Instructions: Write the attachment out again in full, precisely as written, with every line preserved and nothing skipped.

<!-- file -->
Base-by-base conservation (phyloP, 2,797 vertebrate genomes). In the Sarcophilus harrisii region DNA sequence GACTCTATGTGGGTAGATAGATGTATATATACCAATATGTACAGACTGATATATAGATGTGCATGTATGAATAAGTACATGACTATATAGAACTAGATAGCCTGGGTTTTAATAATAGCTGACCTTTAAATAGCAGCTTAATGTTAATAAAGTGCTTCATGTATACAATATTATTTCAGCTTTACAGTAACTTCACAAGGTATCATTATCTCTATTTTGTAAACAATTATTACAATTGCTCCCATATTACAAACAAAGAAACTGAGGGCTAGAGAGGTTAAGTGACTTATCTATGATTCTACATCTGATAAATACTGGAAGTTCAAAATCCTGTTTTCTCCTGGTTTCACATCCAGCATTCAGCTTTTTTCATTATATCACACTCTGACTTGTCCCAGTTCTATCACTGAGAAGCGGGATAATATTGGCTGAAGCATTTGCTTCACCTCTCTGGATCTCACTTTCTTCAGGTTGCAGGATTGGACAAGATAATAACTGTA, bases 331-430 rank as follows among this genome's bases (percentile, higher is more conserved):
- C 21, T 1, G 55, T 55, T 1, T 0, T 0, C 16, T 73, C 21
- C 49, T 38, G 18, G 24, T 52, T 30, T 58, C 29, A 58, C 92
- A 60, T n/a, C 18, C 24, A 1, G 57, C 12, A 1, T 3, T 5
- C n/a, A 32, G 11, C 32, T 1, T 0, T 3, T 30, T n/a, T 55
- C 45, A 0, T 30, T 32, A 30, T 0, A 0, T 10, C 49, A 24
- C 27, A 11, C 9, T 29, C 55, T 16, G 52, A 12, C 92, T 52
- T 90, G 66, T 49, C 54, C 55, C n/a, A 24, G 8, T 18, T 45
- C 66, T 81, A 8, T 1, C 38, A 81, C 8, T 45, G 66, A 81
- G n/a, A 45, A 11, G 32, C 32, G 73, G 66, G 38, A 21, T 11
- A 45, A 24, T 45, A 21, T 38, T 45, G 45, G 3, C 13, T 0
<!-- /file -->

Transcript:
Base-by-base conservation (phyloP, 2,797 vertebrate genomes). In the Sarcophilus harrisii region DNA sequence GACTCTATGTGGGTAGATAGATGTATATATACCAATATGTACAGACTGATATATAGATGTGCATGTATGAATAAGTACATGACTATATAGAACTAGATAGCCTGGGTTTTAATAATAGCTGACCTTTAAATAGCAGCTTAATGTTAATAAAGTGCTTCATGTATACAATATTATTTCAGCTTTACAGTAACTTCACAAGGTATCATTATCTCTATTTTGTAAACAATTATTACAATTGCTCCCATATTACAAACAAAGAAACTGAGGGCTAGAGAGGTTAAGTGACTTATCTATGATTCTACATCTGATAAATACTGGAAGTTCAAAATCCTGTTTTCTCCTGGTTTCACATCCAGCATTCAGCTTTTTTCATTATATCACACTCTGACTTGTCCCAGTTCTATCACTGAGAAGCGGGATAATATTGGCTGAAGCATTTGCTTCACCTCTCTGGATCTCACTTTCTTCAGGTTGCAGGATTGGACAAGATAATAACTGTA, bases 331-430 rank as follows among this genome's bases (percentile, higher is more conserved):
- C 21, T 1, G 55, T 55, T 1, T 0, T 0, C 16, T 73, C 21
- C 49, T 38, G 18, G 24, T 52, T 30, T 58, C 29, A 58, C 92
- A 60, T n/a, C 18, C 24, A 1, G 57, C 12, A 1, T 3, T 5
- C n/a, A 32, G 11, C 32, T 1, T 0, T 3, T 30, T n/a, T 55
- C 45, A 0, T 30, T 32, A 30, T 0, A 0, T 10, C 49, A 24
- C 27, A 11, C 9, T 29, C 55, T 16, G 52, A 12, C 92, T 52
- T 90, G 66, T 49, C 54, C 55, C n/a, A 24, G 8, T 18, T 45
- C 66, T 81, A 8, T 1, C 38, A 81, C 8, T 45, G 66, A 81
- G n/a, A 45, A 11, G 32, C 32, G 73, G 66, G 38, A 21, T 11
- A 45, A 24, T 45, A 21, T 38, T 45, G 45, G 3, C 13, T 0